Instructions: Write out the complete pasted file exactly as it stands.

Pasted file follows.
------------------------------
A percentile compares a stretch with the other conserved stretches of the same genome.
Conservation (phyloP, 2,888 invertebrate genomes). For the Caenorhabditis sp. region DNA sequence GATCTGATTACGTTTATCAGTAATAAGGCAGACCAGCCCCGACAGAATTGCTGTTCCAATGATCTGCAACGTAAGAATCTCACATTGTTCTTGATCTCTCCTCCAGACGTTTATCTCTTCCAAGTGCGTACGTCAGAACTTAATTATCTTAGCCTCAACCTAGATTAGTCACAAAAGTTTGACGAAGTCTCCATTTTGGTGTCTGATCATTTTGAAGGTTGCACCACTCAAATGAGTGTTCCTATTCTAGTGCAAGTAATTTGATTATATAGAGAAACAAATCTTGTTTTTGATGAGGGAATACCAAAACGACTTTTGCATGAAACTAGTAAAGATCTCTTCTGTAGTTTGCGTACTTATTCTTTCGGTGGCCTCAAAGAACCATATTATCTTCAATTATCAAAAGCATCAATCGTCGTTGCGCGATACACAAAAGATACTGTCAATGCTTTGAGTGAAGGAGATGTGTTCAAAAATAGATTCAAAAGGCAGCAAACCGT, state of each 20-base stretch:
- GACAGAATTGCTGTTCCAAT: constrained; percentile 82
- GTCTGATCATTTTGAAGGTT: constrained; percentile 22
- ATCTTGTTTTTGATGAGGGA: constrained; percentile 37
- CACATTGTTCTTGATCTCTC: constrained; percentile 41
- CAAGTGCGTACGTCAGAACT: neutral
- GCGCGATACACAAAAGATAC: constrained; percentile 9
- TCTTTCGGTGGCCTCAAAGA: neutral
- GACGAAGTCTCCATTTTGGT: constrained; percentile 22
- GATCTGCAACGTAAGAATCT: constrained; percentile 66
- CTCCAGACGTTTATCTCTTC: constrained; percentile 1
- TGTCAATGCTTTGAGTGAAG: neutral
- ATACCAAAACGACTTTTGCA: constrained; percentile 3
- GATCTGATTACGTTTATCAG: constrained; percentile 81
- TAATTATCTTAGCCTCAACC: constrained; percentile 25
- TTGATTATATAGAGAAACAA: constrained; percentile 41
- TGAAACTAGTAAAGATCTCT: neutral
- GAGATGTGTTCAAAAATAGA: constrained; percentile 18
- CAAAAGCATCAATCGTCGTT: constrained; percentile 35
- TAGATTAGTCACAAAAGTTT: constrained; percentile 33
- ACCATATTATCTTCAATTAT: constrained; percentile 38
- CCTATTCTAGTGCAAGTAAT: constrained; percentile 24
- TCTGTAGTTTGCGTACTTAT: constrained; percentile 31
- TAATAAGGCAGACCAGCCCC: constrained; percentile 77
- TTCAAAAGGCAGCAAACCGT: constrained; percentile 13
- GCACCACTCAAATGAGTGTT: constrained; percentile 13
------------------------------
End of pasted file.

A percentile compares a stretch with the other conserved stretches of the same genome.
Conservation (phyloP, 2,888 invertebrate genomes). For the Caenorhabditis sp. region DNA sequence GATCTGATTACGTTTATCAGTAATAAGGCAGACCAGCCCCGACAGAATTGCTGTTCCAATGATCTGCAACGTAAGAATCTCACATTGTTCTTGATCTCTCCTCCAGACGTTTATCTCTTCCAAGTGCGTACGTCAGAACTTAATTATCTTAGCCTCAACCTAGATTAGTCACAAAAGTTTGACGAAGTCTCCATTTTGGTGTCTGATCATTTTGAAGGTTGCACCACTCAAATGAGTGTTCCTATTCTAGTGCAAGTAATTTGATTATATAGAGAAACAAATCTTGTTTTTGATGAGGGAATACCAAAACGACTTTTGCATGAAACTAGTAAAGATCTCTTCTGTAGTTTGCGTACTTATTCTTTCGGTGGCCTCAAAGAACCATATTATCTTCAATTATCAAAAGCATCAATCGTCGTTGCGCGATACACAAAAGATACTGTCAATGCTTTGAGTGAAGGAGATGTGTTCAAAAATAGATTCAAAAGGCAGCAAACCGT, state of each 20-base stretch:
- GACAGAATTGCTGTTCCAAT: constrained; percentile 82
- GTCTGATCATTTTGAAGGTT: constrained; percentile 22
- ATCTTGTTTTTGATGAGGGA: constrained; percentile 37
- CACATTGTTCTTGATCTCTC: constrained; percentile 41
- CAAGTGCGTACGTCAGAACT: neutral
- GCGCGATACACAAAAGATAC: constrained; percentile 9
- TCTTTCGGTGGCCTCAAAGA: neutral
- GACGAAGTCTCCATTTTGGT: constrained; percentile 22
- GATCTGCAACGTAAGAATCT: constrained; percentile 66
- CTCCAGACGTTTATCTCTTC: constrained; percentile 1
- TGTCAATGCTTTGAGTGAAG: neutral
- ATACCAAAACGACTTTTGCA: constrained; percentile 3
- GATCTGATTACGTTTATCAG: constrained; percentile 81
- TAATTATCTTAGCCTCAACC: constrained; percentile 25
- TTGATTATATAGAGAAACAA: constrained; percentile 41
- TGAAACTAGTAAAGATCTCT: neutral
- GAGATGTGTTCAAAAATAGA: constrained; percentile 18
- CAAAAGCATCAATCGTCGTT: constrained; percentile 35
- TAGATTAGTCACAAAAGTTT: constrained; percentile 33
- ACCATATTATCTTCAATTAT: constrained; percentile 38
- CCTATTCTAGTGCAAGTAAT: constrained; percentile 24
- TCTGTAGTTTGCGTACTTAT: constrained; percentile 31
- TAATAAGGCAGACCAGCCCC: constrained; percentile 77
- TTCAAAAGGCAGCAAACCGT: constrained; percentile 13
- GCACCACTCAAATGAGTGTT: constrained; percentile 13